The good news is that comparing the energy or fuel costs to ride one mile, an electric vehicle typically costs less than a third of the equivalent internal combustion engine vehicle. In terms of energy consumption, a petrol scooter can travel around 34 miles on one litre of fuel, whereas an electric scooter can do 16 miles on one kilowatt-hour. The price of energy itself stands at around 115 pence per litre of petrol versus 16 pence for one kilowatt-hour of energy. The bottom line is that a petrol-powered scooter averages out at 3.4 pence per mile, with the electric scooter averaging just 1p per mile and delivering around 500 MPGe. The more miles travelled, the more money is being saved by switching to electric vehicles.

A further consideration for business owners is that EVs do not require things like engine oil, thus reducing parts and labour costs for maintenance. The incidence of repairs is also likely to be reduced because the far fewer number of parts that make up an electric vehicle.

However, perhaps the most attractive cost saving benefit is that electric vehicles are exempt from road tax across the UK. Alongside this, for delivery drivers based in and around Central London they are also exempt from both the congestion charge (£15 per day) and the ultra-low emissions zone charge (£12.50 per day). If we then assume a Central London delivery vehicle were to be operated for 350 days of the year, we would be looking at £5,250 in congestion charge, £4,375 in ultra-low emissions zone charge. This alone comes in at a total saving of £9,625 per driver or vehicle from using an electric vehicle as compared to a petrol-powered variant.

Interestingly, the £9,625 figure is enough to purchase any one of the three variants of electric cargo scooter offered by EVMI Solutions. Couple this with the fact that making the switch would also benefit the environment whilst also saving them money in both energy/fuel and maintenance costs we truly believe it has the potential to be a ‘win-win’ solution for both businesses and the welfare of our communities and the planet.

Extra feature

A significant extra feature of some of the electric scooter models is that they can be used as power sources themselves. This means there is the functionality for V2G (vehicle to grid), V2H (vehicle to home), and V2X (vehicle to everything) reverse charging. The ‘Aidea AA-Cargo’ for example can hold batteries containing up to 8kWh of energy. Recent events such as the state-wide power outages in Texas and the UK being assaulted by the ‘Beast from the East’ have demonstrated that in events such as these emergency power can be required at a second’s notice. As an example, a typical space heater used 1.5kWh – this means in an emergency a fully charged Aidea AA-Cargo scooter sitting in a garage could be used to power a source of heat for over five hours.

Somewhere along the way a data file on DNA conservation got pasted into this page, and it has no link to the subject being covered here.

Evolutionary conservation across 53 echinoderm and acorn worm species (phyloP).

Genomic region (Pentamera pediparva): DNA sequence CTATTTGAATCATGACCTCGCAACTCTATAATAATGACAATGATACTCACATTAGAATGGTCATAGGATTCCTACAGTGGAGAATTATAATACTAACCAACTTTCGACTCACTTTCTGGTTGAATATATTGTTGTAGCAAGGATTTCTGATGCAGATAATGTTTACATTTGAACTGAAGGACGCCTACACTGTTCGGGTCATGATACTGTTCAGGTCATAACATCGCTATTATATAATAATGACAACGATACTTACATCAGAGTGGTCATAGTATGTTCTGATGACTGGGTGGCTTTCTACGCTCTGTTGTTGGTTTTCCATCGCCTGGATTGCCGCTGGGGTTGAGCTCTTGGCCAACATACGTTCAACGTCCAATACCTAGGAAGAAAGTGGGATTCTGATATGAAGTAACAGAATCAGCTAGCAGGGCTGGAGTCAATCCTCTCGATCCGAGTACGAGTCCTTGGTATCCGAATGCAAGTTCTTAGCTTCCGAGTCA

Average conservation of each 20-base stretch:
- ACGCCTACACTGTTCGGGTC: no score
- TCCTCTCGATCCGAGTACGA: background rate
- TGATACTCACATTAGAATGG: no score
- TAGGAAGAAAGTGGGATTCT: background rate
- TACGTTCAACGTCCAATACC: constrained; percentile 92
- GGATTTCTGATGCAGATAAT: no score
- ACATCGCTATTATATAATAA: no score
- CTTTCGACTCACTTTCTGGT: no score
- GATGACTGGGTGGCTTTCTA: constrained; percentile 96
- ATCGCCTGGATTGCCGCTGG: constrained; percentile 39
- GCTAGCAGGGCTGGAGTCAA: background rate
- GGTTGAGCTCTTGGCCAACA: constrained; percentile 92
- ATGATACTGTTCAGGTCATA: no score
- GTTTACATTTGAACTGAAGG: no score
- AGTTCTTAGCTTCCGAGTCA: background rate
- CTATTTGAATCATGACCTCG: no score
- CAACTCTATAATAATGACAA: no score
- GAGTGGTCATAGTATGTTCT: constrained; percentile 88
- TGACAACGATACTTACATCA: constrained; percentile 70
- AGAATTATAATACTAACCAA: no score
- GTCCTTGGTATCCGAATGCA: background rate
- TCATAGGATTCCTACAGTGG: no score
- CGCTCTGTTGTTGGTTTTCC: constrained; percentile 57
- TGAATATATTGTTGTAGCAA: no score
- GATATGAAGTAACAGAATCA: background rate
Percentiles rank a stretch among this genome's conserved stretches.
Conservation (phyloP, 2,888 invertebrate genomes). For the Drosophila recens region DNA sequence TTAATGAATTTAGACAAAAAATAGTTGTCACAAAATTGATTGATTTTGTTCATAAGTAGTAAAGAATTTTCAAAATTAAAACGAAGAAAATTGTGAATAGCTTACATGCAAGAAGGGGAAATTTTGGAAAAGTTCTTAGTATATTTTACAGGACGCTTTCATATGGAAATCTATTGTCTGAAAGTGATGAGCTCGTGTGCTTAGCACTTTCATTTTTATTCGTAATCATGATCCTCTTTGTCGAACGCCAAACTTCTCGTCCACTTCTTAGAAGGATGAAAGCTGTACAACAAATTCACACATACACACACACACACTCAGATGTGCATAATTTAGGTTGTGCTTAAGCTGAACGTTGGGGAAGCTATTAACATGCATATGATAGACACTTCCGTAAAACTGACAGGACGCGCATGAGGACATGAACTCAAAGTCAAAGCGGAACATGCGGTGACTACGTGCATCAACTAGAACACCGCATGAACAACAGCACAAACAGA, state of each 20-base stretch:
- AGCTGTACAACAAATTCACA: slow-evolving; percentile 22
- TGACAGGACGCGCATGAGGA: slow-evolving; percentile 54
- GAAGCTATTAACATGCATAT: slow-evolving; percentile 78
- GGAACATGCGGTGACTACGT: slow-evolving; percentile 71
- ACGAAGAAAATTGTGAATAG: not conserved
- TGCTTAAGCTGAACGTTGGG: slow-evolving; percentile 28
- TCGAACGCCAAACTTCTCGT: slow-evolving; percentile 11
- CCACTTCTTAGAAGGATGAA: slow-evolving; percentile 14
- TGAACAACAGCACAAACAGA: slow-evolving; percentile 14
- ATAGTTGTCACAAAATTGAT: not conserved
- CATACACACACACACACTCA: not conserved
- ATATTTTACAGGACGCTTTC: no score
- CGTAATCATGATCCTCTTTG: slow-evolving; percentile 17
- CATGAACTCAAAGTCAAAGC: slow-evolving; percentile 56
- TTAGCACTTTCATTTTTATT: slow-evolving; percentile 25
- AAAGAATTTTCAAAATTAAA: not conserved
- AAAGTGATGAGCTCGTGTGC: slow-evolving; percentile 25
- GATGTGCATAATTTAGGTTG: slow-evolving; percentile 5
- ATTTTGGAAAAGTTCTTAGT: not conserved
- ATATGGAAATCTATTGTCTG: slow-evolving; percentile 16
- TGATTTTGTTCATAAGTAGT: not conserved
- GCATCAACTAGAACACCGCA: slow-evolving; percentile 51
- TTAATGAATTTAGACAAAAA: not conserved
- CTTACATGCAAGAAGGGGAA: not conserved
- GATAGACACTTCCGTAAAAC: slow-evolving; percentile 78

Use cases could also be made for first responders utilising such vehicles. Nimble and agile, the scooter is essentially a hyper-mobile battery pack capable of carrying and supplying power to defibrillators and other such life-saving medical apparatus.

Perceived challenges

Finally, as we have kept a very close eye on the emerging electric vehicles market since inception, a remaining bugbear some customers may have is that electric vehicles might lack some of the functionality or features that we have become used to or take for granted in their petrol-powered counterparts. Early reviews of electric vehicles lamented their lack of range and/or design, along with the long charge times. As we see now however, with companies such as Tesla, technology in the sector has advanced so that these concerns are now largely nullified. Our entire fleet can be charged to full capacity on a six hour overnight charge from a mains power supply, allowing an average daily range of 50 miles (variable by model, driving style, and conditions). We can also install a second battery in some of our models which doubles this range. And with access to solar or green energy charging, further cost savings can be achieved and the entire operational cycle can become 100% carbon neutral.

Award-winning solutions

Our top of the range electric scooter option, the ‘Aidea AA-Cargo’, is designed in Italy and manufactured in Japan to exacting standards. It is the proud winner of the Good Design 2018 award and, more recently, winner of the 2020 award for Excellence for the ‘Stability of its three-wheel structure and environmental performance as an EV (electric vehicle)’ at the internationally-recognised Nikkei Superior Products and Services Awards.


At EVMI Solutions, our quest is to do our part towards cleaning the air we breathe and mitigating climate change whilst simultaneously providing customers with operational solutions that benefit their financial bottom line. As the conscience of the world shifts towards conservation and preservation of our local and global habitats, we are honoured to be part of the ever-growing community implementing the changes that will help us achieve our goals of a clean and sustainable future.

Andrew Firmston-Williams
Founder & CEO
EVMI Solutions Limited
+44 (0)7535447367

Please note, this article will also appear in the sixth edition of our quarterly publication.

Contributor Details

Andrew Firmston-Williams

Founder & CEO
EVMI Solutions Limited
Phone: +44 (0)7535447367
Website: Visit Website